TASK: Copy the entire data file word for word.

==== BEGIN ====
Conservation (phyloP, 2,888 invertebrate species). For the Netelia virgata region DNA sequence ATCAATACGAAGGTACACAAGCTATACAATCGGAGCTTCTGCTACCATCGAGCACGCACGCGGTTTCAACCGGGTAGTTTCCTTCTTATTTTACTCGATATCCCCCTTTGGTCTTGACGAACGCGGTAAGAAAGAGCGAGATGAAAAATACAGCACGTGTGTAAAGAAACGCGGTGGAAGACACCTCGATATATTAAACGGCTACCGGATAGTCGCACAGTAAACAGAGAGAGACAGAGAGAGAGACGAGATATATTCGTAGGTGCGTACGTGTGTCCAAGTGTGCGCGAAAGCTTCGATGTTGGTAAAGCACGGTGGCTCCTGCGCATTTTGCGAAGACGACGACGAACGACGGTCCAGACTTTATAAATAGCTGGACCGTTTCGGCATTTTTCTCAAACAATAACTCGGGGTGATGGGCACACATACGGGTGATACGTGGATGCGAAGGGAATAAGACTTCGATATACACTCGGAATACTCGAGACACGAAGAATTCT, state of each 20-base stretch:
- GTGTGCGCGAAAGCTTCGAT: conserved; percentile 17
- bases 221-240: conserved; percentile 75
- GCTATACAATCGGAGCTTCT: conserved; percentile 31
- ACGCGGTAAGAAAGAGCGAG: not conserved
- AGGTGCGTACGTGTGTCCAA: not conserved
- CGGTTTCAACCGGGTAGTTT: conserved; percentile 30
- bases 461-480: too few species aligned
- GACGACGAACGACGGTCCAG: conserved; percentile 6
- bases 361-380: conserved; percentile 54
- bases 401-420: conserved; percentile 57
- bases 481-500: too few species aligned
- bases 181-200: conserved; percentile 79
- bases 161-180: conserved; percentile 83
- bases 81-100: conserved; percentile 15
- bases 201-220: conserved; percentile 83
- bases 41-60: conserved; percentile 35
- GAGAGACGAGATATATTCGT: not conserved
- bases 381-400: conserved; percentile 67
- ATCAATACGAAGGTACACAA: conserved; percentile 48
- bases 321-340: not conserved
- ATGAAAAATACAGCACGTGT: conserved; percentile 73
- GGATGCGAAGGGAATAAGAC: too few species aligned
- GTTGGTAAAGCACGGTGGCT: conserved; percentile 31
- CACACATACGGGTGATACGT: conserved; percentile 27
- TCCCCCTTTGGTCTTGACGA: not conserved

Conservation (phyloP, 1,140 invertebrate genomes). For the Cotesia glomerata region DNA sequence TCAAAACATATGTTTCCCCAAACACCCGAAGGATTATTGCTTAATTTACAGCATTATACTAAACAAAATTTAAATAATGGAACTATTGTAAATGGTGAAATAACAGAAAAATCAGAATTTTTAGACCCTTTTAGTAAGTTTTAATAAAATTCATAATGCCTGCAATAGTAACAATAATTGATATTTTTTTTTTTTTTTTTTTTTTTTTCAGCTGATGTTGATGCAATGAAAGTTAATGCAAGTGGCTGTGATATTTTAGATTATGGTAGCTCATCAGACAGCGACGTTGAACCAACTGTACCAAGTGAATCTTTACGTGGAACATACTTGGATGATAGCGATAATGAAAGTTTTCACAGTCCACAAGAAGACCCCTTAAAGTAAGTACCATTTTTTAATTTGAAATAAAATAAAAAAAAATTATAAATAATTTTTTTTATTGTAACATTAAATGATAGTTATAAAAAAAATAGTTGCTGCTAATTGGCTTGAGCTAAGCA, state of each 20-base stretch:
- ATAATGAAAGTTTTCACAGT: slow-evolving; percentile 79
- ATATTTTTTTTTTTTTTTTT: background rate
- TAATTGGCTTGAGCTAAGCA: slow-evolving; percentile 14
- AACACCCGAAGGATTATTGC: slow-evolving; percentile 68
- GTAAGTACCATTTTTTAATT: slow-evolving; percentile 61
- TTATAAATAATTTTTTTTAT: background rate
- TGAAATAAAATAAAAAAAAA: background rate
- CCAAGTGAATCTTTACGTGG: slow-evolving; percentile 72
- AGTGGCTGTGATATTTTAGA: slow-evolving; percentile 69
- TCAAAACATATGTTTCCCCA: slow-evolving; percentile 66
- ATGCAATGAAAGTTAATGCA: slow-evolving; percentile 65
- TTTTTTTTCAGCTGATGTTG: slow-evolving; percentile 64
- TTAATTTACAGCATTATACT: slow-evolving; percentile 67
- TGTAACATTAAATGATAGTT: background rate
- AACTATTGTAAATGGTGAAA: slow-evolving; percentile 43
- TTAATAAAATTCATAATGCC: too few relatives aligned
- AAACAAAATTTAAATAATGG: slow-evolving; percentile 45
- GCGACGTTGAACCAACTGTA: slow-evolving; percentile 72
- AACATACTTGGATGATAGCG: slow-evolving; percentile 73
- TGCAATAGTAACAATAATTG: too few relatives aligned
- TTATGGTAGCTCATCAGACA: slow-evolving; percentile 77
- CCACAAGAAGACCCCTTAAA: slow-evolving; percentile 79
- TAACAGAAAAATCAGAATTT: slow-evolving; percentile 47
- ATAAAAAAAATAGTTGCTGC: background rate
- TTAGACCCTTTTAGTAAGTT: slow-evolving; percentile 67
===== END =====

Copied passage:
Conservation (phyloP, 2,888 invertebrate species). For the Netelia virgata region DNA sequence ATCAATACGAAGGTACACAAGCTATACAATCGGAGCTTCTGCTACCATCGAGCACGCACGCGGTTTCAACCGGGTAGTTTCCTTCTTATTTTACTCGATATCCCCCTTTGGTCTTGACGAACGCGGTAAGAAAGAGCGAGATGAAAAATACAGCACGTGTGTAAAGAAACGCGGTGGAAGACACCTCGATATATTAAACGGCTACCGGATAGTCGCACAGTAAACAGAGAGAGACAGAGAGAGAGACGAGATATATTCGTAGGTGCGTACGTGTGTCCAAGTGTGCGCGAAAGCTTCGATGTTGGTAAAGCACGGTGGCTCCTGCGCATTTTGCGAAGACGACGACGAACGACGGTCCAGACTTTATAAATAGCTGGACCGTTTCGGCATTTTTCTCAAACAATAACTCGGGGTGATGGGCACACATACGGGTGATACGTGGATGCGAAGGGAATAAGACTTCGATATACACTCGGAATACTCGAGACACGAAGAATTCT, state of each 20-base stretch:
- GTGTGCGCGAAAGCTTCGAT: conserved; percentile 17
- bases 221-240: conserved; percentile 75
- GCTATACAATCGGAGCTTCT: conserved; percentile 31
- ACGCGGTAAGAAAGAGCGAG: not conserved
- AGGTGCGTACGTGTGTCCAA: not conserved
- CGGTTTCAACCGGGTAGTTT: conserved; percentile 30
- bases 461-480: too few species aligned
- GACGACGAACGACGGTCCAG: conserved; percentile 6
- bases 361-380: conserved; percentile 54
- bases 401-420: conserved; percentile 57
- bases 481-500: too few species aligned
- bases 181-200: conserved; percentile 79
- bases 161-180: conserved; percentile 83
- bases 81-100: conserved; percentile 15
- bases 201-220: conserved; percentile 83
- bases 41-60: conserved; percentile 35
- GAGAGACGAGATATATTCGT: not conserved
- bases 381-400: conserved; percentile 67
- ATCAATACGAAGGTACACAA: conserved; percentile 48
- bases 321-340: not conserved
- ATGAAAAATACAGCACGTGT: conserved; percentile 73
- GGATGCGAAGGGAATAAGAC: too few species aligned
- GTTGGTAAAGCACGGTGGCT: conserved; percentile 31
- CACACATACGGGTGATACGT: conserved; percentile 27
- TCCCCCTTTGGTCTTGACGA: not conserved

Conservation (phyloP, 1,140 invertebrate genomes). For the Cotesia glomerata region DNA sequence TCAAAACATATGTTTCCCCAAACACCCGAAGGATTATTGCTTAATTTACAGCATTATACTAAACAAAATTTAAATAATGGAACTATTGTAAATGGTGAAATAACAGAAAAATCAGAATTTTTAGACCCTTTTAGTAAGTTTTAATAAAATTCATAATGCCTGCAATAGTAACAATAATTGATATTTTTTTTTTTTTTTTTTTTTTTTTCAGCTGATGTTGATGCAATGAAAGTTAATGCAAGTGGCTGTGATATTTTAGATTATGGTAGCTCATCAGACAGCGACGTTGAACCAACTGTACCAAGTGAATCTTTACGTGGAACATACTTGGATGATAGCGATAATGAAAGTTTTCACAGTCCACAAGAAGACCCCTTAAAGTAAGTACCATTTTTTAATTTGAAATAAAATAAAAAAAAATTATAAATAATTTTTTTTATTGTAACATTAAATGATAGTTATAAAAAAAATAGTTGCTGCTAATTGGCTTGAGCTAAGCA, state of each 20-base stretch:
- ATAATGAAAGTTTTCACAGT: slow-evolving; percentile 79
- ATATTTTTTTTTTTTTTTTT: background rate
- TAATTGGCTTGAGCTAAGCA: slow-evolving; percentile 14
- AACACCCGAAGGATTATTGC: slow-evolving; percentile 68
- GTAAGTACCATTTTTTAATT: slow-evolving; percentile 61
- TTATAAATAATTTTTTTTAT: background rate
- TGAAATAAAATAAAAAAAAA: background rate
- CCAAGTGAATCTTTACGTGG: slow-evolving; percentile 72
- AGTGGCTGTGATATTTTAGA: slow-evolving; percentile 69
- TCAAAACATATGTTTCCCCA: slow-evolving; percentile 66
- ATGCAATGAAAGTTAATGCA: slow-evolving; percentile 65
- TTTTTTTTCAGCTGATGTTG: slow-evolving; percentile 64
- TTAATTTACAGCATTATACT: slow-evolving; percentile 67
- TGTAACATTAAATGATAGTT: background rate
- AACTATTGTAAATGGTGAAA: slow-evolving; percentile 43
- TTAATAAAATTCATAATGCC: too few relatives aligned
- AAACAAAATTTAAATAATGG: slow-evolving; percentile 45
- GCGACGTTGAACCAACTGTA: slow-evolving; percentile 72
- AACATACTTGGATGATAGCG: slow-evolving; percentile 73
- TGCAATAGTAACAATAATTG: too few relatives aligned
- TTATGGTAGCTCATCAGACA: slow-evolving; percentile 77
- CCACAAGAAGACCCCTTAAA: slow-evolving; percentile 79
- TAACAGAAAAATCAGAATTT: slow-evolving; percentile 47
- ATAAAAAAAATAGTTGCTGC: background rate
- TTAGACCCTTTTAGTAAGTT: slow-evolving; percentile 67